Cow Parade Sculpture By Hartford Artist Sells For Record $150,000 — To Luci Baines Johnson
November 18, 2011
Forget what the economists say — it's a bull market. At least it was in Austin, Texas this week when former First Daughter Luci Baines Johnson paid $150,000 for "Penny Bull," a life-size sculpture of a longhorn steer at the auction following the city's Cow Parade.
It was the highest price ever paid for a Cow Parade sculpture — and it was made by Hartford artist Tao Labossiere. The one-of-a-kind art cows fetch about $7,500 each at auction, on average.
Labossiere's cash cow is adorned with 10,000 pennies, glued to a life-size sculpture of a longhorn steer. The idea to create this "penny stock" came from Philadelphia Eagles quarterback Vince Young, who wanted it for his Austin restaurant. Young later donated it to the Cow Parade exhibit and auction.
"I actually started with 11,000 pennies, but I screwed up about 1,000," said Labossiere, who quickly discovered that attaching pennies to a curved sculpture was no easy feat.
"You think you could just glue it on the cow, but each penny had to be custom bent," said Laboissiere, who spent three months working on the bull in a Bloomfield warehouse owned by CowParade Holdings Corp. The 100-pound, plain white Fiberglass steer grew to 400 pounds as "Penny Bull."
Labossiere has created about 40 cows for West Hartford-based CowParade Holdings in the last 10 years, said Jerry Elbaum, who founded the company in 1999. "Tao is one of the most accomplished artists we have come across in the world," Elbaum said.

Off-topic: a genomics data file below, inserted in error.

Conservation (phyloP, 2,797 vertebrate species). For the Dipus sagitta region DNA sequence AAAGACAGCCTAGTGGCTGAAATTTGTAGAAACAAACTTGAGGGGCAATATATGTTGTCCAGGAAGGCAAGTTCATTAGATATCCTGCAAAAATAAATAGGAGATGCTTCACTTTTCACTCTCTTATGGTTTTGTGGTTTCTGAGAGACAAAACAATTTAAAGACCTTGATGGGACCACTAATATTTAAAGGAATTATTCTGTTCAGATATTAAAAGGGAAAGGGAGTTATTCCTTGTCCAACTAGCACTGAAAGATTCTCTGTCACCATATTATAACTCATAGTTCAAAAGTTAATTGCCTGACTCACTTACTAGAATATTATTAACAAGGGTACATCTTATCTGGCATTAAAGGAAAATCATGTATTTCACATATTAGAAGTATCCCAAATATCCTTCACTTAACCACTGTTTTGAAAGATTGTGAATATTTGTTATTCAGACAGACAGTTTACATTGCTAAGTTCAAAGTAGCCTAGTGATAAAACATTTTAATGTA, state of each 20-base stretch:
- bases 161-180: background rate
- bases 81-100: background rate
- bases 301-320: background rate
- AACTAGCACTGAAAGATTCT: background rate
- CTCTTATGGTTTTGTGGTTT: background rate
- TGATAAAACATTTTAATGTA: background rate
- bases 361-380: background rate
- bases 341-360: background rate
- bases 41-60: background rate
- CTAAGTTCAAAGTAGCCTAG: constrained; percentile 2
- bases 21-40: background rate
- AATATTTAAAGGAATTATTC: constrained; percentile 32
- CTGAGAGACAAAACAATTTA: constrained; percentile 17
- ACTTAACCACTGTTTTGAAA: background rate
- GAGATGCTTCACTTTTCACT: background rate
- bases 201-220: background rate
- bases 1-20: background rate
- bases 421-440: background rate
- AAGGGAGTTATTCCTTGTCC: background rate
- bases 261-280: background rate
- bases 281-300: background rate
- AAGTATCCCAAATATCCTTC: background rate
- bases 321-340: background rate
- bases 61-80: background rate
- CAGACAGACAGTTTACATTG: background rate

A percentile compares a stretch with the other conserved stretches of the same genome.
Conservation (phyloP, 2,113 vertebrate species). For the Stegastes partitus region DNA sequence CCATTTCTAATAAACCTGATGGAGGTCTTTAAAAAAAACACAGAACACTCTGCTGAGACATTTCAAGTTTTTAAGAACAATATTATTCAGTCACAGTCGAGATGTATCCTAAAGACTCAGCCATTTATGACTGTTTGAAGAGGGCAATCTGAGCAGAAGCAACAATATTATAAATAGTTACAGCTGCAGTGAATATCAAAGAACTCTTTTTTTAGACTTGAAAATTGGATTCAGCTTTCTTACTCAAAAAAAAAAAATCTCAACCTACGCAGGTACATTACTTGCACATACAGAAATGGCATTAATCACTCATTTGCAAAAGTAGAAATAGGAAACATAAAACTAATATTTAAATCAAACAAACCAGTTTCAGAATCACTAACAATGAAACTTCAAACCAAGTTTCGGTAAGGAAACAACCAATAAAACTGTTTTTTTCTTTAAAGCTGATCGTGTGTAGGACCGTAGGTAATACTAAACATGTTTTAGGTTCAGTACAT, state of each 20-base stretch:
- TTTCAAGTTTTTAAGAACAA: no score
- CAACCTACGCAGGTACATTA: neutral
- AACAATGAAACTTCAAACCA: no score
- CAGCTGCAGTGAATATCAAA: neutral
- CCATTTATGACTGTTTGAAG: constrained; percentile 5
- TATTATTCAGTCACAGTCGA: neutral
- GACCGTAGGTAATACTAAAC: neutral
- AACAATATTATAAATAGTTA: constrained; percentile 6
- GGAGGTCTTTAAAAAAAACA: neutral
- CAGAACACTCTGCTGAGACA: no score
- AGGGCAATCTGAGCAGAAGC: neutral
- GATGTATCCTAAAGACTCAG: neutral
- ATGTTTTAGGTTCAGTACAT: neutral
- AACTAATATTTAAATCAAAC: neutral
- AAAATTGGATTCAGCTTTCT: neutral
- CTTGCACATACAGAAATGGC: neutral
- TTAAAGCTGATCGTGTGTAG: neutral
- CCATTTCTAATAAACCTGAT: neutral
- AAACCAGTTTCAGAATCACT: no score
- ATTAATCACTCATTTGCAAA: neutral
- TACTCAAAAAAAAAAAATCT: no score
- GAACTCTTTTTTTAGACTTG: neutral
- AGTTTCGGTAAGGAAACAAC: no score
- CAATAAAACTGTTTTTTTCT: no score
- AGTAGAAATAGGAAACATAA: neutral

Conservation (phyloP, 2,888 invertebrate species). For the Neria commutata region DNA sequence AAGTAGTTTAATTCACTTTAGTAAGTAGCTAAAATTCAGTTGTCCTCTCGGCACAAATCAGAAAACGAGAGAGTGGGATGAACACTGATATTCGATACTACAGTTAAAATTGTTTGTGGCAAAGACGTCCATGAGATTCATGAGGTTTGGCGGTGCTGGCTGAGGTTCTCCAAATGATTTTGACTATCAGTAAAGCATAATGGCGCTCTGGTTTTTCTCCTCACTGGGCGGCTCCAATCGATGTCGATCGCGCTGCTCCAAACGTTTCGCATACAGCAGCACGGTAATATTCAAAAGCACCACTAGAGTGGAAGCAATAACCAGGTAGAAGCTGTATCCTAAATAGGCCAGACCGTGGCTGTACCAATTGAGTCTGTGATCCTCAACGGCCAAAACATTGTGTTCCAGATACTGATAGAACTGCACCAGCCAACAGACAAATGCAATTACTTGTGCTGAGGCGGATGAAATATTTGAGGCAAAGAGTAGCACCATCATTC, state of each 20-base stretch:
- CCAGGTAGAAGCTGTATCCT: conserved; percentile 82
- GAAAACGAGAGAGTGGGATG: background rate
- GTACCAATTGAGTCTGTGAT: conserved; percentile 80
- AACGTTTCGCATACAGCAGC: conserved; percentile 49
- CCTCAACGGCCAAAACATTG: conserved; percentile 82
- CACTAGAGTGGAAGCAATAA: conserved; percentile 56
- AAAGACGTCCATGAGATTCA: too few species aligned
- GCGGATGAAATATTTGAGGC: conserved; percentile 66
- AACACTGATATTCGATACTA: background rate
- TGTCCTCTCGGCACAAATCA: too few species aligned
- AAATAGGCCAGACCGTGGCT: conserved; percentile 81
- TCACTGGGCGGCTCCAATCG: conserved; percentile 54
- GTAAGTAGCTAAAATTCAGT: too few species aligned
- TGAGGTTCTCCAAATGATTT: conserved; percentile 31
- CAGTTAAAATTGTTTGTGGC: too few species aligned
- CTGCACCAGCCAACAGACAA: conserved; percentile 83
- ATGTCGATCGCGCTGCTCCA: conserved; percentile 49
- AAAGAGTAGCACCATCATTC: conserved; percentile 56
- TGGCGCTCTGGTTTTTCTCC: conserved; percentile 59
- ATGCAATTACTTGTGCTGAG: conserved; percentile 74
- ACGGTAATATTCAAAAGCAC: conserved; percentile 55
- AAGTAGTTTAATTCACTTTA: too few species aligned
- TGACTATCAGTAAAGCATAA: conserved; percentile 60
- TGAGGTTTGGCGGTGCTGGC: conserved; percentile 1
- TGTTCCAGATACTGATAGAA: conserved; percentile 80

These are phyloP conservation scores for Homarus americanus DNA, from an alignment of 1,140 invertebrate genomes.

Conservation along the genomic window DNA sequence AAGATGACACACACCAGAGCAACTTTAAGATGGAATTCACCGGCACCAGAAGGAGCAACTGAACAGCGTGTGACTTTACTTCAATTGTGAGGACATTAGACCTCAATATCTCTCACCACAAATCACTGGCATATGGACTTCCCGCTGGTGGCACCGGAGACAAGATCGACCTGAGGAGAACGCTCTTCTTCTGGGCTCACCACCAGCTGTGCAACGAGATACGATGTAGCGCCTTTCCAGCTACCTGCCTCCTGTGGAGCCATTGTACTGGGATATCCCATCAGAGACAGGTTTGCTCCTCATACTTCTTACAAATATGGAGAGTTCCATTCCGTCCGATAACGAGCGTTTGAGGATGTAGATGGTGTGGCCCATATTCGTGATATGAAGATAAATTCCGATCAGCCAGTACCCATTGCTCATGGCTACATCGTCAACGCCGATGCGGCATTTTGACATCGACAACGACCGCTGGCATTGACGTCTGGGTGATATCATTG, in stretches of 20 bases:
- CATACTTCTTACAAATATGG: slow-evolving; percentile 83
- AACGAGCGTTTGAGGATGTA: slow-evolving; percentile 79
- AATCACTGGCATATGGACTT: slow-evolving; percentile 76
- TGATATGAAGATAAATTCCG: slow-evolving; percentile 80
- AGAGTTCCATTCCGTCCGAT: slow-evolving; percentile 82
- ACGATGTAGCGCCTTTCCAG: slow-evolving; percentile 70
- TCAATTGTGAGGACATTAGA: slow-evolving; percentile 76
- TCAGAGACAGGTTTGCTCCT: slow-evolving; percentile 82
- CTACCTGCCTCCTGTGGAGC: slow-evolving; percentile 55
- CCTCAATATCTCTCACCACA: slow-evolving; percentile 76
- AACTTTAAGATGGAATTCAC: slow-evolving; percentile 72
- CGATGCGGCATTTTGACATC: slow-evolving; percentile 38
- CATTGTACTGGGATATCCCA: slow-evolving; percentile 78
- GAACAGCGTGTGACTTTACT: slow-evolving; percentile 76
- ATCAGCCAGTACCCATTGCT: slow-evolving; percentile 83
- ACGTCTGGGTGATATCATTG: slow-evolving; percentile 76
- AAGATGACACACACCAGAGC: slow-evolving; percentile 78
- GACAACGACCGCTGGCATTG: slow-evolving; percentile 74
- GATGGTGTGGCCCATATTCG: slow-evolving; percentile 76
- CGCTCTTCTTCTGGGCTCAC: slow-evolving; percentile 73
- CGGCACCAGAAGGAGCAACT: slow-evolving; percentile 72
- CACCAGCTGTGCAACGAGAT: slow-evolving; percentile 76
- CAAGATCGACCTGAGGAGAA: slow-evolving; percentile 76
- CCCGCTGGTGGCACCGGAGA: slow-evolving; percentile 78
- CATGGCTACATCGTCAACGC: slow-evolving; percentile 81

CowParade, which Elbaum founded in 1999, sells the licensing rights to hold a cow parade to a host city. The locals take it from there, recruiting businesses and foundations to sponsor a "cow" for several thousand dollars, allowing them to choose an artist to create their cow.
When the event concludes, cows are sold at auction to raise money for charity. Austin's CowParade auction, which featured 80 cows — 60 of which went to auction, raised $1.5 million for the Dell Children's Medical Center of central Texas.
CowParade bills itself as "the largest and most successful public art event in the world," with more than 50 events and counting. Among artists making cows have been peter Max, LeRoy Neiman and Kate Spade, the CowParade web site said.
The "cows" are available in two designs — seated and standing. Laboissiere opted for the standing cow, but then drastically altered its form. A cow is a cow is a female cow, and "Penny Bull" required hefty applications of bondo, a fiberglass and polyester compound, to create the longhorn's 57-inch horns and masculine appearance
"I removed the udders and installed steal armature to build up the shoulders," Laboissiere said. And the pennies, $100 worth, are attached both heads-up and tails-up. "I put them on randomly," he said.
Elbaum said he was told that Penny Bull may be installed at the Lyndon B. Johnson Presidential Library and Museum in Austin.
As for Young, he donated the work under the condition that Labossiere make another one — which the artist is now doing. Unfortunately for Labossiere, his take is far less than the $150,000 price tag of the first version.
Reprinted with permission of the Hartford Courant.
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